100%

Scanned image of the page. Keyboard directions: use + to zoom in, - to zoom out, arrow keys to pan inside the viewer.

Page Options

Share

Something wrong?

Something wrong with this page? Report problem.

Rights / Permissions

The University of Michigan Library provides access to these materials for educational and research purposes. These materials may be under copyright. If you decide to use any of these materials, you are responsible for making your own legal assessment and securing any necessary permission. If you have questions about the collection, please contact the Bentley Historical Library at bentley.ref@umich.edu

November 22, 2002 - Image 119

Resource type:
Text
Publication:
The Detroit Jewish News, 2002-11-22

Disclaimer: Computer generated plain text may have errors. Read more about this.

Food

Chanukah Traditions

You can almost smell the latkes flying in oil this time of year.

ith Chanukah in the
air — starting Friday
night, Nov. 29 —
we're about to cele-
brate some ages-old traditions.
Our Chanukah traditions have
transcended the ages from more
than 2,000 years ago to the present.
Oil lamps are now candles. The
menorah, originally a candelabrum
with six wells, has metamorphosed
into the present-day eight candle
Chanukiah.
The miracle of the oil has been
played out in every symbol from
light to latkes. All these traditions
— millennia in the making.
Many insist Chanukah is for the
children. And they're exactly right.
It's commanded of us as Jews to
retell the stories of miracles to our
children and our children's children
— because youngsters learn first
through play and games and later
through study and routine.
The very young often associate
Chanukah with gifts and food. They
may enjoy receiving gelt and playing
dreidel, but when done right, they
also will learn in amusing and
whimsical ways that nes gadol haya
sham means "a great miracle hap-
pened there." .
Through our telling, children hear
about how the ancient Jewish Temple was reclaimed
after three years of fierce battle and ,against great
odds. They learn that the temple was cleansed and
rededicated on the 25th day of Kislev and that the
Temple's eternal light, the ner tamie4 was relit with a
small jug of purified oil — enough oil to burn for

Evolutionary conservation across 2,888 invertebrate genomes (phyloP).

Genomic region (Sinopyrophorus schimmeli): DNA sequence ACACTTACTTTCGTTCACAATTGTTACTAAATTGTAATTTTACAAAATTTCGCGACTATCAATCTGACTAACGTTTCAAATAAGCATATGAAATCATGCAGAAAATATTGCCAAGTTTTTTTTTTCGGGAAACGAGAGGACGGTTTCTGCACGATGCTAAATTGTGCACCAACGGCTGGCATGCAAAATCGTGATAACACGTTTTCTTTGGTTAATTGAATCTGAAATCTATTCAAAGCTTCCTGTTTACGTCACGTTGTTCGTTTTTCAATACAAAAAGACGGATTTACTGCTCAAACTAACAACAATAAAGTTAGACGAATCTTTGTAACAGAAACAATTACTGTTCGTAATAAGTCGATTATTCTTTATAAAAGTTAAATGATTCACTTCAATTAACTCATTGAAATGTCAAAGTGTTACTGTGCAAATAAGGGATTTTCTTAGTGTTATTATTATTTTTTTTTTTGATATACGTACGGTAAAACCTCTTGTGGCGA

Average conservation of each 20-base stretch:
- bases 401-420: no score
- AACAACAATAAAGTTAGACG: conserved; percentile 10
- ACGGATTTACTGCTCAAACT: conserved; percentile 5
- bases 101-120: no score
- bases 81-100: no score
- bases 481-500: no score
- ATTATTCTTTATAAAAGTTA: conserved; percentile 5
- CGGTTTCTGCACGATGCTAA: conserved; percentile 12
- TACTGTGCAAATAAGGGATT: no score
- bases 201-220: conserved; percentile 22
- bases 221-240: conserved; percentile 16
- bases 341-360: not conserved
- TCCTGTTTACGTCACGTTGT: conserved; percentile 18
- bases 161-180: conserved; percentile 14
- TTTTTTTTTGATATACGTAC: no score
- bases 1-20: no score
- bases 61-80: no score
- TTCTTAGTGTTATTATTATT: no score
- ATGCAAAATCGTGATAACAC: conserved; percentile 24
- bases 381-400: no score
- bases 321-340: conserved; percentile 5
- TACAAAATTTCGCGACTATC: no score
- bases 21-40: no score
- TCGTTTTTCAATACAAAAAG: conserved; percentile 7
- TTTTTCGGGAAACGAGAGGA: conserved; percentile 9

just a single day. They also learn about the miracle
of the bit of oil that burned brightly for eight days,
which is why we celebrate Chanukah for eight days.
Every time you fry latkes and prepare your family's
traditional foods for the holiday, your children are
actively storing some wonderful Chanukah memo-
ries, to be rekindled again and again.

Essential Potato Latkes, Sweet
Potato Latkes and Ginger
Pearsauce

latke batter is too watery —
you'll know if the egg mixfure
spreads beyond the potato mix-
ture — you may need to add a
little flour, matzah meal or
breadcrumbs to the batter to
soak up the extra moisture.)
Working in batches, fry the
remaining batter. Serve the
latkes immediately; or, to keep
warm until needed, place them
on a paper towel-lined baking
sheet in an oven set to 250F.
Makes 24-30 latkes.

-

ESSENTIAL POTATO LATKES
This is a very basic version, with pure potato flavor
and a hint of onion. Omit the onion for the kiddies.
2 pounds peeled Russet or Idaho potatoes (this is
after peeled weight)
1 cup finely chopped onion
2 eggs
1 t. kosher salt, or to taste
1/2 t. ground black pepper, or to taste
Vegetable oil for frying

Using a hand grater or a food processor fitted with
a shredding disk, grate the potatoes. (Extra long
shreds from the processor disk may be chopped or
pulsed in the processor.)
Transfer the potatoes to a large colander and allow
to become dark. Rinse off the potatoes well, moving
them around with your hands until they are white
again.
Use your hands to press as much liquid from the
potatoes as possible (the drier they are, the better).
Transfer the potatoes to a bowl and stir in the
onions, eggs, salt and pepper.
Make a test latke: Heat 1/8-inch of the oil in a
large nonstick skillet over high heat until the oil is
hot but not smoking. Spoon 2 tablespoons of the
mixture into the hot oil. Spread the mixture into a
round with a fork or the tip of a spoon.
Reduce the heat to medium and cook until the
bottom of the latke is golden, about 5 minutes. Turn
the latke over and cook until it is golden on the
other side.
Drain the latke on a baking sheet lined with sever-
al layers of paper toweling.
Taste youf test latke for seasoning. Adjust the
amount of salt and pepper if necessary. (Note: If the

SWEET POTATO LATKES
1 1/2 pounds peeled sweet
potatoes or yams (this is after
peeled weight)
1 cup chopped red or Bermuda
onion
1/3 cup all-purpose flour
3 eggs
1 t. kosher salt or to taste
1/2 t. black pepper
Vegetable oil for frying.
Using a hand grater or food
processor fitted with a shred-
ding disk, grate the potatoes (Extra long shreds from
the processor disk may be chopped or pulsed in the
processor.)
Transfer the potatoes to a bowl and stir in the
onions, eggs, salt and pepper.
Make a test latke: Heat 1 /8-inch of oil in a large
nonstick skillet over high heat until the oil is hot
but not smoking. Working in batches, spoon 2
tablespoons of the mixture into the hot oil. Spread
the mixture into a round with a fork or the tip of a
spoon.
Reduce the heat to medium and cook until the
bottom of the latke is golden, about 5 minutes. Turn
the latke over and cook until it is golden on the
other side.
Taste your test latke for seasoning. Adjust the
amount of salt and pepper if necessary. (Note: If the
latke batter is too watery — you'll know if the egg
mixture spreads beyond the potato mixture — you
may need to add a little flour, matzah meal or bread-
crumbs to the batter to soak up the extra moisture.)
Working in batches, fry the remaining batter.
Serve the latkes immediately; or, to keep warm until
needed, place them on a paper towel-lined baking

oA

11/22

2002

87

Back to Top

© 2021 Regents of the University of Michigan